What is FICO 08

FICO 08 is the version of Fair Isaac Corporation’s base credit-scoring model introduced in 2009.


FICO 08, also known as FICO 8 and FICO Score 8, made key adjustments to certain metrics used to calculate credit scores. Fair Isaac Corporation adjusted its base credit-scoring methodology to increase its sensitivity toward high credit card balances, reduce the impact of occasional late payments and ignore collection amounts for balances under $100. The new version also added safeguards to reduce the benefits of an obscure practice called tradeline renting. Previous versions of the credit score contained a loophole that allowed individuals with poor credit to include unrelated card with significantly better credit as authorized users on their accounts in order to help boost their rating and repair damage caused by a bad credit history.

FICO intends the adjustments to the formula to reflect current best practices for predicting consumer credit risk. As of 2018, FICO 08 represents the most widely adopted version of FICO credit scoring among the three major U.S. credit bureaus Experian, Equifax and TransUnion.

FICO Score Versions

FICO introduced its base credit scoring system in 1989. When the company makes adjustments to its scores, it releases new versions to the lending marketplace. Major credit bureaus and lenders decide whether to adopt new versions and their time line for doing so, which means a wide variety of FICO score calculations exist in the wild. To further complicate matters, FICO offers a set of industry-specific scores for auto lenders, mortgage lenders and bank card issuers.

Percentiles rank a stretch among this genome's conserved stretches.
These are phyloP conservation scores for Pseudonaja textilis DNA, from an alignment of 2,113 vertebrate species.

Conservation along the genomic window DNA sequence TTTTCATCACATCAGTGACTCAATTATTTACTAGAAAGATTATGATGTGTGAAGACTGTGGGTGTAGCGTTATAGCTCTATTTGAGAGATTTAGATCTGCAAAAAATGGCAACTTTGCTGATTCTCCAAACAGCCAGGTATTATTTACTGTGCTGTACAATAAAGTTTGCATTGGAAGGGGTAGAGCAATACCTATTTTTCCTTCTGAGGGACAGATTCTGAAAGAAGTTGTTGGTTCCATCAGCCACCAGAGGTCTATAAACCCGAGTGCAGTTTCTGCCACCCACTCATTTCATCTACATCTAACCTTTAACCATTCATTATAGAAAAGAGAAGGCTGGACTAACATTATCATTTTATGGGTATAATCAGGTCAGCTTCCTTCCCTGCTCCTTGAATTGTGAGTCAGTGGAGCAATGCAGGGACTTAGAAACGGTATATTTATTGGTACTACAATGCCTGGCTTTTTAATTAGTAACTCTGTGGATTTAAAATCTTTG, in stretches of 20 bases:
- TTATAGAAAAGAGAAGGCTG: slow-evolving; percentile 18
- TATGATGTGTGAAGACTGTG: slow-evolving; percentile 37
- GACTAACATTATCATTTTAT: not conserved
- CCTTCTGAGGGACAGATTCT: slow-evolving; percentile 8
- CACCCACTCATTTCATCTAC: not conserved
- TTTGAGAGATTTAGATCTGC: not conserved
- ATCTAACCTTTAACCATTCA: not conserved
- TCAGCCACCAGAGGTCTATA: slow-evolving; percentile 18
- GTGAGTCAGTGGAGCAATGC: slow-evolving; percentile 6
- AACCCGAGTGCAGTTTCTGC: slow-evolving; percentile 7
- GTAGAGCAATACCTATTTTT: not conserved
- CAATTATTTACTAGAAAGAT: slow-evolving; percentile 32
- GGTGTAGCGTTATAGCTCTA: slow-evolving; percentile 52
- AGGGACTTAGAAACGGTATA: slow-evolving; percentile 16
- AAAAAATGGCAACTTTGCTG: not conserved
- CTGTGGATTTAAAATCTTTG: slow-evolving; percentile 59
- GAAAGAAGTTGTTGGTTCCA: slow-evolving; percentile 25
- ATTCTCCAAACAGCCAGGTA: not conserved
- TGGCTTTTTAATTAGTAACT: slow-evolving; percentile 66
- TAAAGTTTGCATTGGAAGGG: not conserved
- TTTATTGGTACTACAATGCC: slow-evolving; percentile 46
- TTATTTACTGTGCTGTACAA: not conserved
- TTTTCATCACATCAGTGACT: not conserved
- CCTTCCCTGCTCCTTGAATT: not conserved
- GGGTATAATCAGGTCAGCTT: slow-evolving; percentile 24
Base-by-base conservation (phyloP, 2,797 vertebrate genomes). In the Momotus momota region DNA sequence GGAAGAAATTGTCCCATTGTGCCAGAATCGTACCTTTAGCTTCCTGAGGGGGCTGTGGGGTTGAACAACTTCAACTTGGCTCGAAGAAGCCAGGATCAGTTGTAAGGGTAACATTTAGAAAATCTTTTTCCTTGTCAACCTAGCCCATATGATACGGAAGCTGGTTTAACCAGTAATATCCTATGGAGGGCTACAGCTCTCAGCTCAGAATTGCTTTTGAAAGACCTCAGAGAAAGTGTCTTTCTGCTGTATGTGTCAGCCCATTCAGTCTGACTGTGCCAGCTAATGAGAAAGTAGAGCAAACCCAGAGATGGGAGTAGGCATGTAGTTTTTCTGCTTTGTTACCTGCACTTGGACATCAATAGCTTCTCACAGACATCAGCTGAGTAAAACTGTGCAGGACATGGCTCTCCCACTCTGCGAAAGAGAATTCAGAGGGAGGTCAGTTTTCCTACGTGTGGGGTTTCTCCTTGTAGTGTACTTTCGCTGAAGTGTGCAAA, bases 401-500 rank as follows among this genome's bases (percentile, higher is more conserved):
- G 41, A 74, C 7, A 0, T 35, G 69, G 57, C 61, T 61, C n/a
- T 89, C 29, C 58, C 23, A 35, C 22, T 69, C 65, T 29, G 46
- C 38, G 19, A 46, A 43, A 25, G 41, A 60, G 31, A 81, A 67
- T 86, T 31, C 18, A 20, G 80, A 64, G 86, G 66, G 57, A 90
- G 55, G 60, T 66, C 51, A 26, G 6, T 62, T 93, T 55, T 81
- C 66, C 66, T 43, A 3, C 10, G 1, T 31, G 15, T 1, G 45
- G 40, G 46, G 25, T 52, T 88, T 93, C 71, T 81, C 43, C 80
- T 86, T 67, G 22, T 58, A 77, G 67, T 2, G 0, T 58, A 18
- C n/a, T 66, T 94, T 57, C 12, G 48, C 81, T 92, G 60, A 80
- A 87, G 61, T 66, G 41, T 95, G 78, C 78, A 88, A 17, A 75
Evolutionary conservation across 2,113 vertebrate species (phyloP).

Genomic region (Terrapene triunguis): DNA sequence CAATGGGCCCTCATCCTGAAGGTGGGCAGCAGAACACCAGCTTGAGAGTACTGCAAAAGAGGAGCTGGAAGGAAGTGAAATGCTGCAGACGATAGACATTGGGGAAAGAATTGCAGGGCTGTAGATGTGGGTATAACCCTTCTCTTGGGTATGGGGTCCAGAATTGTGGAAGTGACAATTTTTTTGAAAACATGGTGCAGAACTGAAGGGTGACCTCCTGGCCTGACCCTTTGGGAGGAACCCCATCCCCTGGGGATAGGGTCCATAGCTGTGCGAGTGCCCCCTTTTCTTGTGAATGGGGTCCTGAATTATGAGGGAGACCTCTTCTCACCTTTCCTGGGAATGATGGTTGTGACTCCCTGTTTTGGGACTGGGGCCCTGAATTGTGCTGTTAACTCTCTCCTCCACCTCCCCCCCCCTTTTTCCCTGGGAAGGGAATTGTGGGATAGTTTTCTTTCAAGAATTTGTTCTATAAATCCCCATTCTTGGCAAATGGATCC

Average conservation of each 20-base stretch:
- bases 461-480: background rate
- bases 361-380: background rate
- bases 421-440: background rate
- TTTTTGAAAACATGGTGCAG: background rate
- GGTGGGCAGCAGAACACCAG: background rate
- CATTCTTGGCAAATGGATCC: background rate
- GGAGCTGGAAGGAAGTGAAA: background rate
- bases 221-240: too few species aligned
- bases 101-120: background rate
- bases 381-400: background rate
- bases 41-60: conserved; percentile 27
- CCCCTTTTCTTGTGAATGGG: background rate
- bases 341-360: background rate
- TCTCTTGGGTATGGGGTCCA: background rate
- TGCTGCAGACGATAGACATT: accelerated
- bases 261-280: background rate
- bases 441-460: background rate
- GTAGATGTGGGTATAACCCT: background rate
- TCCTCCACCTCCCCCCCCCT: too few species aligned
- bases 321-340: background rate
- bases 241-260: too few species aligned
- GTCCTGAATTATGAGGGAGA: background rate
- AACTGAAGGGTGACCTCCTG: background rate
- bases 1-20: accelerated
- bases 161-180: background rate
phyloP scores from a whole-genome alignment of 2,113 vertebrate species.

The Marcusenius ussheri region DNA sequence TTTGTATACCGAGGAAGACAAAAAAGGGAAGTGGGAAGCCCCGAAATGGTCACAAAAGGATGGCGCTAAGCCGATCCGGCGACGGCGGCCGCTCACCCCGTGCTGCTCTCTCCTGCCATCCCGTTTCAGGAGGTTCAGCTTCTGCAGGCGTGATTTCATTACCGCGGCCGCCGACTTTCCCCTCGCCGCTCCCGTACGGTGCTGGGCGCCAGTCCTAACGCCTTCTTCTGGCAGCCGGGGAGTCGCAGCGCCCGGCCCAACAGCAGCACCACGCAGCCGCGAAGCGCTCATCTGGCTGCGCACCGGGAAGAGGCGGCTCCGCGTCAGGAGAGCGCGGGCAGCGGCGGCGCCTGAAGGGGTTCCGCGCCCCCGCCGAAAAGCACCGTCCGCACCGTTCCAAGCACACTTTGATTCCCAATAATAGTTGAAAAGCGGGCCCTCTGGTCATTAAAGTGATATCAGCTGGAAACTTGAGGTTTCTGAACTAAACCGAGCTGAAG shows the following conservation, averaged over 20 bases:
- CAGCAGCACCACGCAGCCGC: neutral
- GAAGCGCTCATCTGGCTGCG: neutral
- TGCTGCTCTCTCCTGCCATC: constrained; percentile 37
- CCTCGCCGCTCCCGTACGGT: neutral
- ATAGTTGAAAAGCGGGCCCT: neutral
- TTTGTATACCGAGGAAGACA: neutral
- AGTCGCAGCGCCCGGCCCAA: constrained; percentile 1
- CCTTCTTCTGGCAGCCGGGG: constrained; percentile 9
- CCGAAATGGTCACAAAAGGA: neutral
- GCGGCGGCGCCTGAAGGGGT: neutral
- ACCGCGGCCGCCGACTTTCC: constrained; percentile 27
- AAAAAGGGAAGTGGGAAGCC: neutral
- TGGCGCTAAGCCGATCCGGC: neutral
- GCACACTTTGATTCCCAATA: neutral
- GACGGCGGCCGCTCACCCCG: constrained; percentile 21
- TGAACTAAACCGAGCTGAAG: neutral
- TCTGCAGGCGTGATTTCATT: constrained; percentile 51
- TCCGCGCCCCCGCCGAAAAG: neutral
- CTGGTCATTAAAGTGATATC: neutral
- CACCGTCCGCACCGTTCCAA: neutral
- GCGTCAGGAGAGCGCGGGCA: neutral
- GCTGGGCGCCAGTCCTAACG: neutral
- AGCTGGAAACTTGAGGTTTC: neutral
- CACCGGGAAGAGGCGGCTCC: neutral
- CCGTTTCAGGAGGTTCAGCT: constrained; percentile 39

In general, FICO’s base scoring system weights various elements of a borrower’s credit history to generate a prediction about how likely or unlikely they are to avoid defaulting on future loans. A borrower’s payment history makes up 35 percent of the score, the aggregate amount owed accounts for 30 percent, the length of the borrower’s credit history accounts for 15 percent, while new lines of credit opened and current credit mix account for 10 percent each. Updates to FICO’s base score tend to involve adjustments in the calculations used for each of these categories.

Some of the adjustments that make sense for one type of lending don’t necessarily work for other types. For example, the mortgage lending market still tends to use FICO Score 5 because lenders underwriting large loans may not want to be as forgiving about unpaid collection accounts as the newer base scores that exclude them if they do not exceed $100.

Fair Isaac released FICO Score 9 in 2016, with adjustments to the treatment of medical collection accounts, increased sensitivity to rental history and a more forgiving approach to fully paid third-party collections. None of the major credit bureaus has adopted the new version to date, however.